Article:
A 17-minute animated movie has been produced, using a cathode ray tube and a movie camera, both controlled automatically by an electronic computer…. The film took two months of research and programming, four hours of computer time, and 2,000 hours of film processing, [at] a cost of about $600 per minute…. The picture is formed on a grid … 184 spots long by 252 spots high. Each spot...04/18/2014 - 15:30 Technology
In the newsroom, any story about a new scientific method faces an uphill battle. Editors are likely to reject such a story; writers themselves often downplay these stories because they’ve learned that the answer is usually “no.” To those of us who follow science, how scientists do what they do becomes important, and thus worth writing about, only once a new method reveals a novel truth about...
Penicillin attacks with a calculated strike, splitting open cell walls. Kanamycin sends a bacterium’s protein assembly line into mayhem. Ciprofloxacin dices a microbe’s DNA into a genetic hash. Like trained snipers, each of these common antibiotics seems to dispatch bacteria with a simple tactic: Target a high-profile molecule crucial to survival and, with a single, clean shot, defeat the...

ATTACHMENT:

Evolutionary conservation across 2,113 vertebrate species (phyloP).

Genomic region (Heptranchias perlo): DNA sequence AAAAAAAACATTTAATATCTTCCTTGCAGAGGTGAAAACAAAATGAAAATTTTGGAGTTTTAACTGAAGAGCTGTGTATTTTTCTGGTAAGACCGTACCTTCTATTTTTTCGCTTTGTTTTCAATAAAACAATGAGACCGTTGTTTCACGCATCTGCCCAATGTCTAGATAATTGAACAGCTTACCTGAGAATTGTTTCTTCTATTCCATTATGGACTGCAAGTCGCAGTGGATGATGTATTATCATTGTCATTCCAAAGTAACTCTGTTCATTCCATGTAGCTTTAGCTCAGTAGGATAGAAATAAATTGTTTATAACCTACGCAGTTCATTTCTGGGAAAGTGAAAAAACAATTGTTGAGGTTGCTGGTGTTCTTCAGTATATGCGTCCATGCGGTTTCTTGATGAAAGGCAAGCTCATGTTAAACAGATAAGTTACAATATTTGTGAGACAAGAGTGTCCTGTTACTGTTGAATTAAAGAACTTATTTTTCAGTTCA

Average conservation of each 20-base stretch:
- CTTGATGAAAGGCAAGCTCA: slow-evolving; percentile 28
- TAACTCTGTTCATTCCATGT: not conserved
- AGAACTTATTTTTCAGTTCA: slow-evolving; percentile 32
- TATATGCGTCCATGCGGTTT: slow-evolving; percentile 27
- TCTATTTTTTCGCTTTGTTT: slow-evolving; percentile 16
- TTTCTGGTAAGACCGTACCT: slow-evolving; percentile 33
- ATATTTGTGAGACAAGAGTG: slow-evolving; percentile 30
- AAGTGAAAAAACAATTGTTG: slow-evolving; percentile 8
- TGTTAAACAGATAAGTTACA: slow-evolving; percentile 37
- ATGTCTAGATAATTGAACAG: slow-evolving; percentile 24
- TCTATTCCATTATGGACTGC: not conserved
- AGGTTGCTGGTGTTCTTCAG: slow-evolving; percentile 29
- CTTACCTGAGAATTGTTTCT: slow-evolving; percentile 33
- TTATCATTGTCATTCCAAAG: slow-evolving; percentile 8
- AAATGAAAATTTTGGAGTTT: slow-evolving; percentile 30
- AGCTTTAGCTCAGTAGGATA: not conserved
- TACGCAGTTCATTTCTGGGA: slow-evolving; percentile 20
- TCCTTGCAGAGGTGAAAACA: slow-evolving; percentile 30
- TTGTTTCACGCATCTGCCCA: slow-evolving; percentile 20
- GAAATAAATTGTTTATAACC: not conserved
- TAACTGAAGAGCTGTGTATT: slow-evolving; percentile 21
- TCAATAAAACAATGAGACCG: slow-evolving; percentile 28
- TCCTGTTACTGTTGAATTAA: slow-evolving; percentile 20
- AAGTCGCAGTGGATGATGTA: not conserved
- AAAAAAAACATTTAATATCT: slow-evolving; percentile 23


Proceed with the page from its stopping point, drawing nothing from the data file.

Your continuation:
To a visitor walking down, down, down the white cinder block stairwell and through metal doors into the basement, Building 010A takes on the hushed, mile-long-beige-corridor feel of some secret government installation in a blockbuster movie.
It’s not open to sightseers, but it’s far from secret. No jut-jawed military escort leads the way; biologist Shannon Dominick wears a striped...
Reviews & Previews
The Future Is Here Festival04/17/2014 - 18:23 Technology, Science & Society, Animals
Cosmologist Brian Greene and actor Patrick Stewart are among the headliners at this event, themed “science meets science fiction.”
Ronald Reagan Building, Washington, D.C.
World Science Festival
May 28–June 1
This celebration of science will feature 50 events, including talks, performances and live demonstrations.
The powerful kick of a laser has spun molecules faster than they’ve ever been spun before: 10 trillion rotations per second, or 600 trillion RPM. A car with tires turning at that spin rate would travel the distance to the nearest star in half an hour. “There’s definitely nothing macroscopic that can spin that fast,” says Valery Milner, a molecular physicist at the University of British...